There comes a time, when learning the art of fire-breathing, when theory doesn’t help you anymore. There comes a time when you have to light the torch and blow!
From the time I got the call to join New York City Opera’s production of Pagliacci to the time I had to actually become an expert at fire-breathing was about 24 hours. Luckily, I had worked with fire before. I’ve eaten fire for years (I learned inside my parent’s wooden A-frame house – much to their joy!). I’ve juggled torches before. But fire-breathing is a different animal. It was never a skill that interested me much. I have several friends who do it. Several friends who, not incidentally, have set their faces on fire. That interested me even less.
But, as I say, when Lincoln Center asks if you breathe fire, you say yes.
After a bit of online research and a quick call to a friend for support, fire balls lit up the Colfax sky for one night. Then it was time to pack my fuel can and head off to the Big Apple.
Technically, I am being hired as an understudy for the Fire-breather/Juggler. I’m guaranteed to go on stage twice during the run. Twice is a great number when you don’t really know what you are doing.
When I got to NY, there is some talk with the Fire Marshall about what fuel we will be using in the show. Most fire workers use camping fuel or lantern oil. The regular Fire-breather in this production wants to use 190-proof alcohol. It is less toxic than the other stuff, but it has its drawbacks.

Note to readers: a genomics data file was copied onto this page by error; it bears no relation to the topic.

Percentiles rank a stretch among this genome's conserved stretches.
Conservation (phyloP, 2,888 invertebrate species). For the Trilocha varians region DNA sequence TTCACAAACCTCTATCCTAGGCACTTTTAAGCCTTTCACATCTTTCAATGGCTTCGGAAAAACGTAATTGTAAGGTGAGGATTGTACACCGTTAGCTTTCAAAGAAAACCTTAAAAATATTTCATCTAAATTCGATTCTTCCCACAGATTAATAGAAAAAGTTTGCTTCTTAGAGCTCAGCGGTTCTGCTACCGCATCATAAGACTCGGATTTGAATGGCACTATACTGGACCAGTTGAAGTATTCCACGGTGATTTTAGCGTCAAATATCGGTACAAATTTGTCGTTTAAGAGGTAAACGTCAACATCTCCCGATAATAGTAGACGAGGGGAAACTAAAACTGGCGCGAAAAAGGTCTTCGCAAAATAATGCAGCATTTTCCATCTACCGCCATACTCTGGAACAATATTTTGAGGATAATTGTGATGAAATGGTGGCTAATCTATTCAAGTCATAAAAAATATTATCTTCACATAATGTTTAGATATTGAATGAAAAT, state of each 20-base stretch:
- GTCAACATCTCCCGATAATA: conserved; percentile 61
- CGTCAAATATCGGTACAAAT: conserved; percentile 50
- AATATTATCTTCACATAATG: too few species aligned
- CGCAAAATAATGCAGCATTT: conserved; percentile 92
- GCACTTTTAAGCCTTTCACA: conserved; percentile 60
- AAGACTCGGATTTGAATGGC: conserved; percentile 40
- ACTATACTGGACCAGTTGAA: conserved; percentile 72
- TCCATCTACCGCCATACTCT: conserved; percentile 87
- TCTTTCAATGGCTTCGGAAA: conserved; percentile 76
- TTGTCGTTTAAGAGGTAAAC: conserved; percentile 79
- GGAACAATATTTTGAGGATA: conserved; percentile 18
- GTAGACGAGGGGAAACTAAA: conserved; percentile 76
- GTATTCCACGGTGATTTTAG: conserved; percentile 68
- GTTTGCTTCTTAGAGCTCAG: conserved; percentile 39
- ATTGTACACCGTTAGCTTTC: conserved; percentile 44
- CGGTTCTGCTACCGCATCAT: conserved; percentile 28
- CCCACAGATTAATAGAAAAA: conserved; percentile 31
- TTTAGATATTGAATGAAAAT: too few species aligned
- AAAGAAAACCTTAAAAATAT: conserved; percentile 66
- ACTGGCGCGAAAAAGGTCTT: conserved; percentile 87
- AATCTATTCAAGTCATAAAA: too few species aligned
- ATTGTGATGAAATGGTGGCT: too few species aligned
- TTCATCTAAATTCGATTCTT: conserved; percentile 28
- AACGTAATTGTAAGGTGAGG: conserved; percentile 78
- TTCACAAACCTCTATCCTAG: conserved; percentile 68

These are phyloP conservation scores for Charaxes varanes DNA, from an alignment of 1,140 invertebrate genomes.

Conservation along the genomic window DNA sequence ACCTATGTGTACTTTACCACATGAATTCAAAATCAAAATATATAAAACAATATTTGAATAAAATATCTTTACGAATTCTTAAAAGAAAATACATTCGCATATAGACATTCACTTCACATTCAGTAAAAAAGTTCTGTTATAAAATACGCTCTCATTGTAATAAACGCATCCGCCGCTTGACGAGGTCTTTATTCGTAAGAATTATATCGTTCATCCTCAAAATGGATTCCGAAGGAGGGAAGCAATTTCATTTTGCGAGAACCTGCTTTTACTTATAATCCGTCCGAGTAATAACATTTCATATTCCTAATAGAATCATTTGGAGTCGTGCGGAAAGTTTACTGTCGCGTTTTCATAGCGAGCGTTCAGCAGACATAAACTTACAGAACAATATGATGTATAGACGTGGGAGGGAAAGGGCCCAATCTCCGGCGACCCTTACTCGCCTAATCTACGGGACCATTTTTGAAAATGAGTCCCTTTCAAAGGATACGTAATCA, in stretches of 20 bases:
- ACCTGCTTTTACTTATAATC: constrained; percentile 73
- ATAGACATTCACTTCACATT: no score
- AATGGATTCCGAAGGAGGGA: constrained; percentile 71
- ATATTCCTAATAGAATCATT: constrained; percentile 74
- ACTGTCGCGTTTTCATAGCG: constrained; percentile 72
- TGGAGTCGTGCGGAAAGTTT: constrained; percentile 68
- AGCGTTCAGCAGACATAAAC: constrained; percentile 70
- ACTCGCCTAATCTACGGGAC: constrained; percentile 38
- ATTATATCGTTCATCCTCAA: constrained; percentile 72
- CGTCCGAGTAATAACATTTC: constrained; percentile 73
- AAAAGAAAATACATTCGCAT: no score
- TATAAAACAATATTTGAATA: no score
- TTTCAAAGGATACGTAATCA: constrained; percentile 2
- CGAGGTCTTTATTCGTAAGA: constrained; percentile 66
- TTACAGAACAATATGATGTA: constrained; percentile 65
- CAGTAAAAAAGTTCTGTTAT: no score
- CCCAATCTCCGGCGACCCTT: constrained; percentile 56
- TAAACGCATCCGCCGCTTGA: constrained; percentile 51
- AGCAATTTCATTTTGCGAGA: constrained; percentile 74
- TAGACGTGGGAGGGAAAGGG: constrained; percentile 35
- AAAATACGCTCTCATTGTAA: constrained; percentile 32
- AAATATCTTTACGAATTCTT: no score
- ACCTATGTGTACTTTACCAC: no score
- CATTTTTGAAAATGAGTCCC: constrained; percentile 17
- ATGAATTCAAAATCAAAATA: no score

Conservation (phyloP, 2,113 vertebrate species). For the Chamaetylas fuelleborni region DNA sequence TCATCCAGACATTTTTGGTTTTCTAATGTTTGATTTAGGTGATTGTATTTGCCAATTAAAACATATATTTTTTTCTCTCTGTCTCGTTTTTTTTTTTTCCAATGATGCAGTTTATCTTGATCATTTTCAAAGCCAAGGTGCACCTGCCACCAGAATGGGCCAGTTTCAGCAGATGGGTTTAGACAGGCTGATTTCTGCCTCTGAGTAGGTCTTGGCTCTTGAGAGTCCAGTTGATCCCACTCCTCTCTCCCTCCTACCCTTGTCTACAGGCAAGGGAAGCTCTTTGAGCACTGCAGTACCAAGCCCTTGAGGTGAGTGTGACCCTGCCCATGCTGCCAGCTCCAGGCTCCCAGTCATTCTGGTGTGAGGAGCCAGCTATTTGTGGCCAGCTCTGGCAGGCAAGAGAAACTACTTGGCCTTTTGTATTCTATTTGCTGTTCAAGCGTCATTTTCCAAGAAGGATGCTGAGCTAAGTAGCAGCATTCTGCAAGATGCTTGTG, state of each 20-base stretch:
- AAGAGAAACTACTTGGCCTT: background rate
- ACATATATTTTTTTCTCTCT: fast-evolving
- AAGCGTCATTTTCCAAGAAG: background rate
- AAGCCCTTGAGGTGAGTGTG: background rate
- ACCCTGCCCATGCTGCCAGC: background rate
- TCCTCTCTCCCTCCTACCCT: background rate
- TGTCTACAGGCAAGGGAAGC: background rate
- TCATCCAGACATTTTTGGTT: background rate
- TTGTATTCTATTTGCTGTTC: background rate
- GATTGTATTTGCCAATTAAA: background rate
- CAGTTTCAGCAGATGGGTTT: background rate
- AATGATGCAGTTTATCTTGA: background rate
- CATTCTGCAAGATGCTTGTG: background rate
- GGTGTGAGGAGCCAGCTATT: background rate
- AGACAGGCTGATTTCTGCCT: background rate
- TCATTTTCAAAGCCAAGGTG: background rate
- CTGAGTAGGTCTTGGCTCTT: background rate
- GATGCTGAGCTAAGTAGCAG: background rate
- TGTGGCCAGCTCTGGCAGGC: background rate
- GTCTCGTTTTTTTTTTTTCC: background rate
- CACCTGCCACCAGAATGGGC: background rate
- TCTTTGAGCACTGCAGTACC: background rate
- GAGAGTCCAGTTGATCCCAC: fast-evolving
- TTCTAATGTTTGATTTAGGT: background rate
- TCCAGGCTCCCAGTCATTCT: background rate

To breathe fire, I have to take the fuel into my mouth and then spray it out quickly. After a couple of rounds of this with the grain alcohol, a couple of things happen:
1). I begin to feel a bit light-headed. The 95% pure alcohol is absorbed into my tongue and gums. Because I don’t drink alcohol in real life, I feel the dizzying effects immediately.
2). It burns! Oh, how it burns. My lips curl and start to shed a layer of skin. The roof of my mouth likewise begins to peel away much as it would if it were a burn from a hot pizza. As the liquid trickles down my throat, it feels remarkably like the bad case of strep I used to get in high school.
The Fire Marshall approves and we are on our way.
Privately, the regular fire breather pulls me aside. “Would you like to switch positions?” he asks. “You can be the regular fire breather and I will be your sub.”
“But why?”, I ask.
“Well, to be honest, I’ve never really breathed fire before. I learned how to do it for this production and I’m not sure I can do it well enough.”
So, I wasn’t the only one making it by faking it.
I convinced him to keep the gig. He would be fine, I told him. I had confidence in him, I said. Truth is, I just was more comfortable with him in the literal hot seat.
With the preliminaries over and the stage (literally) set, it was time to get to the business at hand. It was time to set fire to the clown.
(Continue to Part Three)